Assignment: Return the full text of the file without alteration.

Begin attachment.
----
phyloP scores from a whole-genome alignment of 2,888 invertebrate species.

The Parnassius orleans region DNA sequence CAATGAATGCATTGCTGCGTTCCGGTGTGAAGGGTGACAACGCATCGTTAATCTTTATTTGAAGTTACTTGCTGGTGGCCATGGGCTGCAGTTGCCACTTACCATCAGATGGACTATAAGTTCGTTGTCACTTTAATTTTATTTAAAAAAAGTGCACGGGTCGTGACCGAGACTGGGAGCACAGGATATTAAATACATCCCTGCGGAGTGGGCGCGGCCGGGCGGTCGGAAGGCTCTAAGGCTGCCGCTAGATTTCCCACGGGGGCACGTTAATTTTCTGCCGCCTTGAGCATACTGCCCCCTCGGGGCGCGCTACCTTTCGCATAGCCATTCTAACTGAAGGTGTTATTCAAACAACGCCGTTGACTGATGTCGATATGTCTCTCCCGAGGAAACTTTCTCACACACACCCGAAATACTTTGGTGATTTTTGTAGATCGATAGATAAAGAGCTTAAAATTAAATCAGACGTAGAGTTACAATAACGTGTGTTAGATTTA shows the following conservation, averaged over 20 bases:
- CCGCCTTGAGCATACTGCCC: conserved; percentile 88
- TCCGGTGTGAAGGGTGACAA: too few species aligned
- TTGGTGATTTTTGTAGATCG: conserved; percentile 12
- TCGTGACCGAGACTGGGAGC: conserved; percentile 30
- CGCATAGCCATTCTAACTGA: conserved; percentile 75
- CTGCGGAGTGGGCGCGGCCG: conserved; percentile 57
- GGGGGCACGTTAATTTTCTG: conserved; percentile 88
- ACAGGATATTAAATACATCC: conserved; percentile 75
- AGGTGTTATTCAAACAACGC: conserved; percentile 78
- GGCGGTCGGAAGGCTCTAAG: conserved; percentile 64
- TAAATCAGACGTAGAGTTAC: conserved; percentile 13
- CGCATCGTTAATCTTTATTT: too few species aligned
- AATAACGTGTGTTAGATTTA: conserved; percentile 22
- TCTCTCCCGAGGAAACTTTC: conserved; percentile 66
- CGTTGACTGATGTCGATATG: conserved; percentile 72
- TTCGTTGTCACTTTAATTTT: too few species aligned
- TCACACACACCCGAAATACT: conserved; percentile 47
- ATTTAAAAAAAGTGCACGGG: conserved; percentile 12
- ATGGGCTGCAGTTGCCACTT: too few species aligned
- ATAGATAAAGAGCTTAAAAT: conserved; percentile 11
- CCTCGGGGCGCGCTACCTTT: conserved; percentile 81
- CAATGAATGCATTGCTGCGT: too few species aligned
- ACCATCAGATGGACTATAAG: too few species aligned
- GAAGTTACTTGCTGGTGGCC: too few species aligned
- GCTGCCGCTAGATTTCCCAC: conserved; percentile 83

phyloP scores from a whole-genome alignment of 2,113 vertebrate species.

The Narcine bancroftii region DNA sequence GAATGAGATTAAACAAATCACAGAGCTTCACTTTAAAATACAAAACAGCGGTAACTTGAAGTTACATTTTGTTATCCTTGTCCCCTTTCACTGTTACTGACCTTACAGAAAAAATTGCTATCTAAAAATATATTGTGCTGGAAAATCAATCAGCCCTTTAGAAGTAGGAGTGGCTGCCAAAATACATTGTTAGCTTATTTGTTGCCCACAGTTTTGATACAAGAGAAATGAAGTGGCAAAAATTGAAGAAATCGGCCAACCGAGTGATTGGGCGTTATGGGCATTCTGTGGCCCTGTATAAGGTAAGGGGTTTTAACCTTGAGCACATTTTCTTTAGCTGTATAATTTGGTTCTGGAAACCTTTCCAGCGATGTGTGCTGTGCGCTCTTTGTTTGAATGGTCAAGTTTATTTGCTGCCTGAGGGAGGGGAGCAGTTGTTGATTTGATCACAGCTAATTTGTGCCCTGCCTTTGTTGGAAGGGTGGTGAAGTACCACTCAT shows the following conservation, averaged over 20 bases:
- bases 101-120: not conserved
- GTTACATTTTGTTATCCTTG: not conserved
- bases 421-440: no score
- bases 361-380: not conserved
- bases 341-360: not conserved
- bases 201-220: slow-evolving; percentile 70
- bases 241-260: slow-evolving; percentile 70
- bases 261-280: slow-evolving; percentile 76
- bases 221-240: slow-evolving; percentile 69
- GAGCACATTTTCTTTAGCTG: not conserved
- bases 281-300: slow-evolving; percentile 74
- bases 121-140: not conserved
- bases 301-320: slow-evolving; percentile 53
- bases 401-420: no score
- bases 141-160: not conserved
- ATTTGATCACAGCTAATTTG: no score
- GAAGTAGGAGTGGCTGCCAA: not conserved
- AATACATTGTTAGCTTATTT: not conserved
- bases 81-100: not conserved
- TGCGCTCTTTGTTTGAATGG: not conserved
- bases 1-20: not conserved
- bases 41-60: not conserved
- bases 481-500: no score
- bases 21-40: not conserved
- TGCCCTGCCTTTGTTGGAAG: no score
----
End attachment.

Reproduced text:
phyloP scores from a whole-genome alignment of 2,888 invertebrate species.

The Parnassius orleans region DNA sequence CAATGAATGCATTGCTGCGTTCCGGTGTGAAGGGTGACAACGCATCGTTAATCTTTATTTGAAGTTACTTGCTGGTGGCCATGGGCTGCAGTTGCCACTTACCATCAGATGGACTATAAGTTCGTTGTCACTTTAATTTTATTTAAAAAAAGTGCACGGGTCGTGACCGAGACTGGGAGCACAGGATATTAAATACATCCCTGCGGAGTGGGCGCGGCCGGGCGGTCGGAAGGCTCTAAGGCTGCCGCTAGATTTCCCACGGGGGCACGTTAATTTTCTGCCGCCTTGAGCATACTGCCCCCTCGGGGCGCGCTACCTTTCGCATAGCCATTCTAACTGAAGGTGTTATTCAAACAACGCCGTTGACTGATGTCGATATGTCTCTCCCGAGGAAACTTTCTCACACACACCCGAAATACTTTGGTGATTTTTGTAGATCGATAGATAAAGAGCTTAAAATTAAATCAGACGTAGAGTTACAATAACGTGTGTTAGATTTA shows the following conservation, averaged over 20 bases:
- CCGCCTTGAGCATACTGCCC: conserved; percentile 88
- TCCGGTGTGAAGGGTGACAA: too few species aligned
- TTGGTGATTTTTGTAGATCG: conserved; percentile 12
- TCGTGACCGAGACTGGGAGC: conserved; percentile 30
- CGCATAGCCATTCTAACTGA: conserved; percentile 75
- CTGCGGAGTGGGCGCGGCCG: conserved; percentile 57
- GGGGGCACGTTAATTTTCTG: conserved; percentile 88
- ACAGGATATTAAATACATCC: conserved; percentile 75
- AGGTGTTATTCAAACAACGC: conserved; percentile 78
- GGCGGTCGGAAGGCTCTAAG: conserved; percentile 64
- TAAATCAGACGTAGAGTTAC: conserved; percentile 13
- CGCATCGTTAATCTTTATTT: too few species aligned
- AATAACGTGTGTTAGATTTA: conserved; percentile 22
- TCTCTCCCGAGGAAACTTTC: conserved; percentile 66
- CGTTGACTGATGTCGATATG: conserved; percentile 72
- TTCGTTGTCACTTTAATTTT: too few species aligned
- TCACACACACCCGAAATACT: conserved; percentile 47
- ATTTAAAAAAAGTGCACGGG: conserved; percentile 12
- ATGGGCTGCAGTTGCCACTT: too few species aligned
- ATAGATAAAGAGCTTAAAAT: conserved; percentile 11
- CCTCGGGGCGCGCTACCTTT: conserved; percentile 81
- CAATGAATGCATTGCTGCGT: too few species aligned
- ACCATCAGATGGACTATAAG: too few species aligned
- GAAGTTACTTGCTGGTGGCC: too few species aligned
- GCTGCCGCTAGATTTCCCAC: conserved; percentile 83

phyloP scores from a whole-genome alignment of 2,113 vertebrate species.

The Narcine bancroftii region DNA sequence GAATGAGATTAAACAAATCACAGAGCTTCACTTTAAAATACAAAACAGCGGTAACTTGAAGTTACATTTTGTTATCCTTGTCCCCTTTCACTGTTACTGACCTTACAGAAAAAATTGCTATCTAAAAATATATTGTGCTGGAAAATCAATCAGCCCTTTAGAAGTAGGAGTGGCTGCCAAAATACATTGTTAGCTTATTTGTTGCCCACAGTTTTGATACAAGAGAAATGAAGTGGCAAAAATTGAAGAAATCGGCCAACCGAGTGATTGGGCGTTATGGGCATTCTGTGGCCCTGTATAAGGTAAGGGGTTTTAACCTTGAGCACATTTTCTTTAGCTGTATAATTTGGTTCTGGAAACCTTTCCAGCGATGTGTGCTGTGCGCTCTTTGTTTGAATGGTCAAGTTTATTTGCTGCCTGAGGGAGGGGAGCAGTTGTTGATTTGATCACAGCTAATTTGTGCCCTGCCTTTGTTGGAAGGGTGGTGAAGTACCACTCAT shows the following conservation, averaged over 20 bases:
- bases 101-120: not conserved
- GTTACATTTTGTTATCCTTG: not conserved
- bases 421-440: no score
- bases 361-380: not conserved
- bases 341-360: not conserved
- bases 201-220: slow-evolving; percentile 70
- bases 241-260: slow-evolving; percentile 70
- bases 261-280: slow-evolving; percentile 76
- bases 221-240: slow-evolving; percentile 69
- GAGCACATTTTCTTTAGCTG: not conserved
- bases 281-300: slow-evolving; percentile 74
- bases 121-140: not conserved
- bases 301-320: slow-evolving; percentile 53
- bases 401-420: no score
- bases 141-160: not conserved
- ATTTGATCACAGCTAATTTG: no score
- GAAGTAGGAGTGGCTGCCAA: not conserved
- AATACATTGTTAGCTTATTT: not conserved
- bases 81-100: not conserved
- TGCGCTCTTTGTTTGAATGG: not conserved
- bases 1-20: not conserved
- bases 41-60: not conserved
- bases 481-500: no score
- bases 21-40: not conserved
- TGCCCTGCCTTTGTTGGAAG: no score